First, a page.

“As long as the rise in rates remains gradual, conditions should not represent much of a headwind for the stock market.” It’s only a precipitated rise by central banks “that could cause a worry for stock markets,” Sekera notes, but that is not a major concern for him.

According to Desnoyers, the recent re-pricing of stocks was not really due to recession fears by investors, but simply because they were anticipating the rise in rates while the bond market started to become competitive again. So investors started revising expected price/earnings ratios. In fact, “with inflation, margins will increase a lot since companies will be able to pass prices on to consumers who are simply continuing to buy.”

Now’s the Time to Buy

So, buy. What? Value stocks first and foremost, “which have good tailwinds for the remainder of this year,” Sekera says, who certainly favours buying over selling at this point, adding: “Large and mid-cap stocks are pretty fairly valued right now, while small-caps are undervalued.” And now, growth stocks are presenting new opportunities: “They’re fairly valued at this point and not far behind value stocks.”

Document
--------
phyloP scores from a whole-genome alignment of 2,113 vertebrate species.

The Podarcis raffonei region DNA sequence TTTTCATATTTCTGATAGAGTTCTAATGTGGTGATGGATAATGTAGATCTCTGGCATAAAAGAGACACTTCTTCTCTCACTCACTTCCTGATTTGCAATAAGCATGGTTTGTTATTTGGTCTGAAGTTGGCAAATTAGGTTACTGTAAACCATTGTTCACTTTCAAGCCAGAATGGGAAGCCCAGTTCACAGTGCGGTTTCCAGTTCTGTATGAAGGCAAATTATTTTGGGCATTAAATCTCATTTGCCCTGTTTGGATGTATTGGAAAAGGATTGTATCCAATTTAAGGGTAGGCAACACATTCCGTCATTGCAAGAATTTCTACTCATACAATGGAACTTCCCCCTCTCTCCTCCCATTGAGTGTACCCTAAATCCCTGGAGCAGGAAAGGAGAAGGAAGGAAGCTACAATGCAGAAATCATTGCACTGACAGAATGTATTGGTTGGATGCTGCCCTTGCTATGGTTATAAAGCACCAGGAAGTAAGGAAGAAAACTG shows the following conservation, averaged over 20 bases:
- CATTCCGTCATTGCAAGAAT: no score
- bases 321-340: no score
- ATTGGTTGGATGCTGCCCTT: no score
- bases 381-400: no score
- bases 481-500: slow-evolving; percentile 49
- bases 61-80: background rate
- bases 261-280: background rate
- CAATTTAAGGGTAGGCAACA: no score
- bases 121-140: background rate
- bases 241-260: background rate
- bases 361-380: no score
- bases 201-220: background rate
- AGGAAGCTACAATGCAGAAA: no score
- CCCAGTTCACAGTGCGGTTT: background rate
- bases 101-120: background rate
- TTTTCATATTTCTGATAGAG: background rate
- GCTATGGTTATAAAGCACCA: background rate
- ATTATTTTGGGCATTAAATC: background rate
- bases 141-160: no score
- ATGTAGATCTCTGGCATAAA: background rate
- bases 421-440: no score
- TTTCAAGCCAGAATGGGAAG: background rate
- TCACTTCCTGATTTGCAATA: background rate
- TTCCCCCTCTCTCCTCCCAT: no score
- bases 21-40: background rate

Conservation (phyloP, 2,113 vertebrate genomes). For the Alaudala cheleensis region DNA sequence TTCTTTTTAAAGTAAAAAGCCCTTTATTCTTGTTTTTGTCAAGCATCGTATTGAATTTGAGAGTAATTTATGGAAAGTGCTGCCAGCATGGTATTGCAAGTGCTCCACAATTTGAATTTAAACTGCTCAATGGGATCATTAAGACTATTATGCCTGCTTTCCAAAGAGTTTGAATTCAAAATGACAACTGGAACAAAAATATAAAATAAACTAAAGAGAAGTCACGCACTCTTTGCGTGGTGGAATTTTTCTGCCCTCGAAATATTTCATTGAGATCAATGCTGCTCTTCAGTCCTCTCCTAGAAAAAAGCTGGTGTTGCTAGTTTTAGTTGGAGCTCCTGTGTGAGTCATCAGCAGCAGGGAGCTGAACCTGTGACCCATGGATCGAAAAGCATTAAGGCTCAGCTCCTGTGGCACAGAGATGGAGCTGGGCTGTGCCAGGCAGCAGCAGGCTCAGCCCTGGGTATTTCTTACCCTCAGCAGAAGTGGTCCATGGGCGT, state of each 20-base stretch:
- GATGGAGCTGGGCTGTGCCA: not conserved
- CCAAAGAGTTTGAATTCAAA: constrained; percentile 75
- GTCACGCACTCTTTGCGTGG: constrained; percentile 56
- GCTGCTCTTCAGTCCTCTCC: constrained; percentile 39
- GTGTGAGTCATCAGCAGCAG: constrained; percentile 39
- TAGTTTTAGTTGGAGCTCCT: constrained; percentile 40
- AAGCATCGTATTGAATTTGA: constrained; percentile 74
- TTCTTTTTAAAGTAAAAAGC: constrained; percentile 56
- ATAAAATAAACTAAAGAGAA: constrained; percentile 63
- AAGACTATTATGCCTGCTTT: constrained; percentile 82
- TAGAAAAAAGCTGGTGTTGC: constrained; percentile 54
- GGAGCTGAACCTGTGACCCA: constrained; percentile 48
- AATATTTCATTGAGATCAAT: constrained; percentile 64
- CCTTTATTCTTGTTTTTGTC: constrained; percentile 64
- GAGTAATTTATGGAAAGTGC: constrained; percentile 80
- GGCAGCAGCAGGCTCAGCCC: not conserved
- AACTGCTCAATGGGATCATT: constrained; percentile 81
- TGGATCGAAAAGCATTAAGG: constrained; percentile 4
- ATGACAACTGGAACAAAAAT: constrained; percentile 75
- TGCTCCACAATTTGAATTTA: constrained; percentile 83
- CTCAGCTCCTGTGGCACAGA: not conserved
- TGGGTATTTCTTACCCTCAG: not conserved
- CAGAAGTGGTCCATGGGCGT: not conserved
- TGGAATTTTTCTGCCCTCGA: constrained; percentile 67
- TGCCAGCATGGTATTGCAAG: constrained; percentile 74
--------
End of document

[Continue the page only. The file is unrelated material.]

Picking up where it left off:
But investors “should retain a balanced portfolio,” Sekera notes. And that means buying bonds also. “In a rising rate environment, the best place to be will be in the middle of the yield curve, around 5-year maturities.” Also, investors should keep an eye on high-yield bonds, “another area I’m comfortable with, Sekera continues. They’ve been recovering in the last few weeks along with the stock market, considering that GDP should grow by 3.5% this year, and by 3% next year. That’s positive for high-yield bonds as it keeps defaults pretty low and increases the number of potential rating upgrades.”

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About Author

Yan Barcelo  A veteran financial and economic journalist with more than 30 years of experience, Yan writes for many publications in Toronto and in Montreal, including CPA MagazineLes Affaires and Commerce.